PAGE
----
Within a surprisingly short time-frame, Vanderhall has established a cult following across the States, with an impressive roll-call of enthusiastic customers, including inevitable film and TV stars. They are supported by a nationwide, 50-strong dealer network, each with dedicated servicing facilities employing factory-trained staff. Interestingly, Vanderhall’s philosophy is built around five simple premises: 1) to spend more time enjoying life, 2) to escape on meaningful adventures, 3) to smile more often, 4) to notice the world around you and 5) to feel alive!
To be frank, I think that Morgan needs the competition, which can only lead to making its own products better than ever and perhaps even more competitively priced. However, I love the enterprise being shown by some real motoring enthusiasts. In many ways, VMW is as vibrantly different and, yet, as essential as a company like Tesla. The world needs disruptive players, if for no other reason than to break the shackles with which the major corporates keep us as close to their operations as they can. As a means to retaining a tactile link to motoring, cars like this can be good for the soul and the back pocket!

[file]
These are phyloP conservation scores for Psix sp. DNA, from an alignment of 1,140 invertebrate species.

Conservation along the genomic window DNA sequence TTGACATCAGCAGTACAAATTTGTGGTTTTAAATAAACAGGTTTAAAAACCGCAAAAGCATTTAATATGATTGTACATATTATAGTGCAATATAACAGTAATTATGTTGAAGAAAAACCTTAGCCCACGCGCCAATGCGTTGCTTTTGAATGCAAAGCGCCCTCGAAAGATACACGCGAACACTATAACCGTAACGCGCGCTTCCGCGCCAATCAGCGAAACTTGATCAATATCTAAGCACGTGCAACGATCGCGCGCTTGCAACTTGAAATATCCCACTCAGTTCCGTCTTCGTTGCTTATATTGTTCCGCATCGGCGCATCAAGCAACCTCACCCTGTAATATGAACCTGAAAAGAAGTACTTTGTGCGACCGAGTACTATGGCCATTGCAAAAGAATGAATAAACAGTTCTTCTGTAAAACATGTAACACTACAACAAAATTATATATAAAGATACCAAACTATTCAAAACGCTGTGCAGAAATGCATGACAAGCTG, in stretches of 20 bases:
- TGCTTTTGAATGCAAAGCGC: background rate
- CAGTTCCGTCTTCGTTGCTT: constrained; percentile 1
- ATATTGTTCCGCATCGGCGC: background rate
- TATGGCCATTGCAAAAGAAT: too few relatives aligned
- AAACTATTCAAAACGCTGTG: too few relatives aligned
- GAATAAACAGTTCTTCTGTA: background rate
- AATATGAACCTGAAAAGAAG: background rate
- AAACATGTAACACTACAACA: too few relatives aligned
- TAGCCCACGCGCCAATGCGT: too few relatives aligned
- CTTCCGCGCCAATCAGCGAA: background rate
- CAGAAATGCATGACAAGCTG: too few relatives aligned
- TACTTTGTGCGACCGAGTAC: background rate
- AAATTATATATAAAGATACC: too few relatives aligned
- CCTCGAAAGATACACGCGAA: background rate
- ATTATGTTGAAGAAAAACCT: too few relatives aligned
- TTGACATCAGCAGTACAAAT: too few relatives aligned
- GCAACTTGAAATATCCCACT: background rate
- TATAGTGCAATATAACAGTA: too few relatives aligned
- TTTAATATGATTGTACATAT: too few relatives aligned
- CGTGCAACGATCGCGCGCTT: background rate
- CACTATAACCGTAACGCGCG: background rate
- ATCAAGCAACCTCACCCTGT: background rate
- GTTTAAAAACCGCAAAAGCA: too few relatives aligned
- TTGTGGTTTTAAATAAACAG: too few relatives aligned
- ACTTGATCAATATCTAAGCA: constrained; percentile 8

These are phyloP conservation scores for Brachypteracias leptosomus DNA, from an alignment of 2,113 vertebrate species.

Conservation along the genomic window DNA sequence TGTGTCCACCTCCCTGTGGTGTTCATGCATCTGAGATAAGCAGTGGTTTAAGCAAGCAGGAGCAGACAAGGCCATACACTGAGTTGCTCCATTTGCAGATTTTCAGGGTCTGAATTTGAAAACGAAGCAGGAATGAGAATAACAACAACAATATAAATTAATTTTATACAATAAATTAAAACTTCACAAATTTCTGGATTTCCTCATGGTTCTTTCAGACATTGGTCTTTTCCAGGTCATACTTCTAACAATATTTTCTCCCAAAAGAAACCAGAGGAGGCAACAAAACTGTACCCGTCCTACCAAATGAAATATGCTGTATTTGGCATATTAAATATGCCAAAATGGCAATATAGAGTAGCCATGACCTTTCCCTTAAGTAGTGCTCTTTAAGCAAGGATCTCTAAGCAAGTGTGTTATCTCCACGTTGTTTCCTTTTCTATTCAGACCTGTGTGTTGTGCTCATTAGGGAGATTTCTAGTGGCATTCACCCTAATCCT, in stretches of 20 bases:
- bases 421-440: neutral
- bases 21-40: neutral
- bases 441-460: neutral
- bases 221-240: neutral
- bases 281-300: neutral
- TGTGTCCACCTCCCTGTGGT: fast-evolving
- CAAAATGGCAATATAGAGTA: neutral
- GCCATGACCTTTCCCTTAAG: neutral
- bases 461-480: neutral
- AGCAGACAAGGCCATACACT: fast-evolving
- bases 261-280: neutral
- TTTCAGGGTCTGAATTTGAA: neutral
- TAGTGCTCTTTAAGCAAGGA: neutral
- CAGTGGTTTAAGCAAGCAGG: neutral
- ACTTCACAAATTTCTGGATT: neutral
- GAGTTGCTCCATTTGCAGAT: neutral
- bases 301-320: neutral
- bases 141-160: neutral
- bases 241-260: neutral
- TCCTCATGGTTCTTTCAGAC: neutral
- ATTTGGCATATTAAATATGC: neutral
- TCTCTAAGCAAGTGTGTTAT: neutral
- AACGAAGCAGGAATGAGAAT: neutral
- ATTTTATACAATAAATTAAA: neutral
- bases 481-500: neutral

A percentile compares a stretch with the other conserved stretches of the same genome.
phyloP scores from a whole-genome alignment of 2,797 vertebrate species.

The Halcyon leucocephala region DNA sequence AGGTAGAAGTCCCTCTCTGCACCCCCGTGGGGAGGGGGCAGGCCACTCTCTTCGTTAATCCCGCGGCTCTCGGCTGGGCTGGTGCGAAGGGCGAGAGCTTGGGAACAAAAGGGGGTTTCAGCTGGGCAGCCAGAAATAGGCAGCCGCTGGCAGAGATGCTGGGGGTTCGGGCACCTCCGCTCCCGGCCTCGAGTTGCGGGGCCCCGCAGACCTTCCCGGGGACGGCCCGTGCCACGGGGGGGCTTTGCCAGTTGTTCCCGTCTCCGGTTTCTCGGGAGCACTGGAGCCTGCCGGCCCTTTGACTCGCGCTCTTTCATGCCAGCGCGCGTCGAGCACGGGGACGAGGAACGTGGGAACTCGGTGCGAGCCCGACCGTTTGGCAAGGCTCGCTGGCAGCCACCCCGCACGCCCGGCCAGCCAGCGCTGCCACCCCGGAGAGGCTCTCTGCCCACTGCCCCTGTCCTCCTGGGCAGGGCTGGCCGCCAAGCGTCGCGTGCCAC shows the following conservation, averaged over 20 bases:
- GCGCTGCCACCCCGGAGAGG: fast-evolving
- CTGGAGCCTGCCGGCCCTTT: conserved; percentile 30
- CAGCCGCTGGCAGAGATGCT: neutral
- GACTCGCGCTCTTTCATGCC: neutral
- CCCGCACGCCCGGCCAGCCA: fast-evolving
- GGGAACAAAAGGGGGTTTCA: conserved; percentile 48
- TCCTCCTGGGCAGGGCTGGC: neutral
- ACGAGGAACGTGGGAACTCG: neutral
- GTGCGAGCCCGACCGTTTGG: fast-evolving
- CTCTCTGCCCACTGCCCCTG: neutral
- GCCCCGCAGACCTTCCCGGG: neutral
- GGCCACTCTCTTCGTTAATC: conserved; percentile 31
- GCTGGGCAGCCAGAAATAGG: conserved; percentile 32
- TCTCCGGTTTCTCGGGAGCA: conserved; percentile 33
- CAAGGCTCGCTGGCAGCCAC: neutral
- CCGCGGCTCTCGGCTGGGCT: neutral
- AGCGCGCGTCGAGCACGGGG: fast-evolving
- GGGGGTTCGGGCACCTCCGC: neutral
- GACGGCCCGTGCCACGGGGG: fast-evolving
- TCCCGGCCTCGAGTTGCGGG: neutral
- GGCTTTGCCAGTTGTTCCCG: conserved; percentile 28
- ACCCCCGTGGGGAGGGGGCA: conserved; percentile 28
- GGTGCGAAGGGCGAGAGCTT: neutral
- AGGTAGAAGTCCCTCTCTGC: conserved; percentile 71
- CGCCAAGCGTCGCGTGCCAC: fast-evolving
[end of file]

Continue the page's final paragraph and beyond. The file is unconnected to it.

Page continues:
Conclusion: Selling for around $30,000 in its home market, it is anticipated that it will sell for around Euros33,000, which means that it is pitched directly into Morgan Three-wheeler territory.